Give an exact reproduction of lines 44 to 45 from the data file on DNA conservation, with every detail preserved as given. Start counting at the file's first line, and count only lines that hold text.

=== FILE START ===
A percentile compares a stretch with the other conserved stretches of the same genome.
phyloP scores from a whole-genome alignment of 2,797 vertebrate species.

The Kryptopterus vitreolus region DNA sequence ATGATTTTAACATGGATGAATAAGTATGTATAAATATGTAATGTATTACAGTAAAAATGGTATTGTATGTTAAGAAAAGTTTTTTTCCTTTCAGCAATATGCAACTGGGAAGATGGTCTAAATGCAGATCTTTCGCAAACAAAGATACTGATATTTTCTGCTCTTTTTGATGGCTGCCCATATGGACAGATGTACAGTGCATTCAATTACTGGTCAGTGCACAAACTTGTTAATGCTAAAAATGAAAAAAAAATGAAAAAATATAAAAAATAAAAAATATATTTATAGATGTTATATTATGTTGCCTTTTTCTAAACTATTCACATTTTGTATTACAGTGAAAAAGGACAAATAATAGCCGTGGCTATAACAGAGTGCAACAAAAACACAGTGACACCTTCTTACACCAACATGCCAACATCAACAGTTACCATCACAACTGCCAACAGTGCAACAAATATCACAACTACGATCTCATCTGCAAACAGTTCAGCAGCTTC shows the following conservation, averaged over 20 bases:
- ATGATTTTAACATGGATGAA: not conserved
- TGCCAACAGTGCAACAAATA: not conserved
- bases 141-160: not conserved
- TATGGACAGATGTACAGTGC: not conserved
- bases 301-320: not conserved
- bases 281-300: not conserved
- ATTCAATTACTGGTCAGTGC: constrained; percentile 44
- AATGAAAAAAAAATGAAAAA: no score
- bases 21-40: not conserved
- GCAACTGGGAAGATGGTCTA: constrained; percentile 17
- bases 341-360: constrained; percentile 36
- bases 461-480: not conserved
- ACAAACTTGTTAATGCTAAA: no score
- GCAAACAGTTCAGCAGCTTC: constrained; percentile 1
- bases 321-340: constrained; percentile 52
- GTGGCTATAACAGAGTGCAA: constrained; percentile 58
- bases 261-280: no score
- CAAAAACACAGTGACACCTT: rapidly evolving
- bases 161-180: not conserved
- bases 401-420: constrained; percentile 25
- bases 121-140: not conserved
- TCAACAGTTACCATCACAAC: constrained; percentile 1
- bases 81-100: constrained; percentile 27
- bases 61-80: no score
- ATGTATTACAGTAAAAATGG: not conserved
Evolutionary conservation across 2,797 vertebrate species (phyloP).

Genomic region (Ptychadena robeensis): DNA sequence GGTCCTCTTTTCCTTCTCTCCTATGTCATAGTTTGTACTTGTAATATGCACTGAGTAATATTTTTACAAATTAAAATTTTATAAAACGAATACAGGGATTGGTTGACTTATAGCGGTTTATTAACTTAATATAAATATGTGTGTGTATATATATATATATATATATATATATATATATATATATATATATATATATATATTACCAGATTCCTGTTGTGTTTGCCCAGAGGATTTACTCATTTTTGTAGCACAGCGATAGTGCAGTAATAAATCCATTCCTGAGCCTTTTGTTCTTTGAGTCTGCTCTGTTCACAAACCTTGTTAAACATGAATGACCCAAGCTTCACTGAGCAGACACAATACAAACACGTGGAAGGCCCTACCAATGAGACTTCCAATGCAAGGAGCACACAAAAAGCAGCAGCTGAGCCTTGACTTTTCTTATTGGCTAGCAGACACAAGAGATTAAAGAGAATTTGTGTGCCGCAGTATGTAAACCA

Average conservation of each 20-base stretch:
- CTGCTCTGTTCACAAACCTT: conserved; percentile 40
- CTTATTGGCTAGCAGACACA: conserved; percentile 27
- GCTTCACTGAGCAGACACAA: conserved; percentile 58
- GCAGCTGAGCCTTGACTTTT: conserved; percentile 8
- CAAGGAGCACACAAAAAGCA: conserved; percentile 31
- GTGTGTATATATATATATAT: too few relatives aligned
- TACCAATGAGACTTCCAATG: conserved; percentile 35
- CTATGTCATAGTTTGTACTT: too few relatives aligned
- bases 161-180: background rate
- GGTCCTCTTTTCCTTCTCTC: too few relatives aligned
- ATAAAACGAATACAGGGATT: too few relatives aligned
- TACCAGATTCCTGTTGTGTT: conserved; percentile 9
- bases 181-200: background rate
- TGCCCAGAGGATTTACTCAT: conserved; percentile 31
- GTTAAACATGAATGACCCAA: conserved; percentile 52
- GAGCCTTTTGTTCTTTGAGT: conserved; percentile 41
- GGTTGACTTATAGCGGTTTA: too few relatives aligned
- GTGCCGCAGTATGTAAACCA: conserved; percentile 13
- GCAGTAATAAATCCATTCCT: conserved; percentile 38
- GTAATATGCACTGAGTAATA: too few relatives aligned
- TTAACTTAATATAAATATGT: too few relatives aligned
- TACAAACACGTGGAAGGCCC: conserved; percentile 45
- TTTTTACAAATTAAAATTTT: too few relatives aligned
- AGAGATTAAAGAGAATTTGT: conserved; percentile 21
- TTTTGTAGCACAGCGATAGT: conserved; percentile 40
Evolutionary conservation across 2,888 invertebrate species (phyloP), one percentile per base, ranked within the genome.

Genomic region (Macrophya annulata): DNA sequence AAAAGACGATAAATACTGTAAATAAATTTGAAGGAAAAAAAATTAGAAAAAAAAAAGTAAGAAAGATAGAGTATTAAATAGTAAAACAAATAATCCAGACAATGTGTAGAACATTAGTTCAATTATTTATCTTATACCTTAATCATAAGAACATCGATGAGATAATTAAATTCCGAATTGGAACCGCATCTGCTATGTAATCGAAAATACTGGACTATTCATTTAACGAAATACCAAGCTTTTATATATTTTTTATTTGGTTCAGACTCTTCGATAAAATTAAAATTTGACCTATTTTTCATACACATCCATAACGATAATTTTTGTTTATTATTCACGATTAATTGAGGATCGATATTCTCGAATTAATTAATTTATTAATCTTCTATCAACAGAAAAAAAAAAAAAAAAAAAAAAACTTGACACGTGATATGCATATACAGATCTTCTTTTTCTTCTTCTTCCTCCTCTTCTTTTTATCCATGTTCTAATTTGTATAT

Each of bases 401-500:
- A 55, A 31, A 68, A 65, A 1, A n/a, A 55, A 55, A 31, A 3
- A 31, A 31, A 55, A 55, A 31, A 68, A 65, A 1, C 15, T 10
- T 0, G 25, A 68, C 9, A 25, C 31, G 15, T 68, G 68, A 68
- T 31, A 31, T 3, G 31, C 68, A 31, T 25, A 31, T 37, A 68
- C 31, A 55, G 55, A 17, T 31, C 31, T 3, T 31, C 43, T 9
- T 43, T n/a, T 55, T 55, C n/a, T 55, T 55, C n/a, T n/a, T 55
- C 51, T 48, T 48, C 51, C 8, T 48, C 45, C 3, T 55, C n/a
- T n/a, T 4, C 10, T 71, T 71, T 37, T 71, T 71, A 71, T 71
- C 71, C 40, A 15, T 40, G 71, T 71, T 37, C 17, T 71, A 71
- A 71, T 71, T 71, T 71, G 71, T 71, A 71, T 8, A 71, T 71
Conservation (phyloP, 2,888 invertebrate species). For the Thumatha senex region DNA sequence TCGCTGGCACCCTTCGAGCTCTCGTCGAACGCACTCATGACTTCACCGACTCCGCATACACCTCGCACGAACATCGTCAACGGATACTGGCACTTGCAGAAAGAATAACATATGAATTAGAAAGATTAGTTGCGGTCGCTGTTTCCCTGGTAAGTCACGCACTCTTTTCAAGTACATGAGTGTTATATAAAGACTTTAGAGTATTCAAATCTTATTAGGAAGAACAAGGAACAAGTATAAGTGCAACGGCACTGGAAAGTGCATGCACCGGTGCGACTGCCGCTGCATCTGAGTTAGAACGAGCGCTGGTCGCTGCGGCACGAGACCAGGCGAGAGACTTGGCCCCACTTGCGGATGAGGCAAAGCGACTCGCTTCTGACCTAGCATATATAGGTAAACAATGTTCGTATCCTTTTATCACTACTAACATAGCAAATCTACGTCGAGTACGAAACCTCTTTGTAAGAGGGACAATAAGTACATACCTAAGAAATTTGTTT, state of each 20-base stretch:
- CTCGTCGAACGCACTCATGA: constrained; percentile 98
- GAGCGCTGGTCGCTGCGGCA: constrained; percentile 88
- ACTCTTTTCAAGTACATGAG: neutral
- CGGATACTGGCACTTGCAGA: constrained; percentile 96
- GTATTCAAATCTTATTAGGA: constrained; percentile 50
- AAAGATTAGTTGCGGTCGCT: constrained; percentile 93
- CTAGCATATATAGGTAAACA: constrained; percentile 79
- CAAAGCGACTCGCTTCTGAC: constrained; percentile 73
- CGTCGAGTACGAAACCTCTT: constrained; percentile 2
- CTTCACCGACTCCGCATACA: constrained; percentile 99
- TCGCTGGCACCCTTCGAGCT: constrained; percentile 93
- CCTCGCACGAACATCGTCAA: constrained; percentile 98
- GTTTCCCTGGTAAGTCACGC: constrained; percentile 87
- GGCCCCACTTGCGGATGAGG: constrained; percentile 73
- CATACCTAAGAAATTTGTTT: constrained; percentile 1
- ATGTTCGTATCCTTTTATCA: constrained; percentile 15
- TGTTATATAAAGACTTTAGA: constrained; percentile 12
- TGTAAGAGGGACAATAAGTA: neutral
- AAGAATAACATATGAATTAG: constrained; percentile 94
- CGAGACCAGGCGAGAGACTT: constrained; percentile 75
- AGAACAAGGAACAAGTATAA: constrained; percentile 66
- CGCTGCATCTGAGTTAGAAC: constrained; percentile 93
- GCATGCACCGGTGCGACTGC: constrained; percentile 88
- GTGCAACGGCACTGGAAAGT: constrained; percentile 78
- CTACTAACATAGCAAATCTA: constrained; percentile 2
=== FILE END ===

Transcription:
- bases 181-200: background rate
- TGCCCAGAGGATTTACTCAT: conserved; percentile 31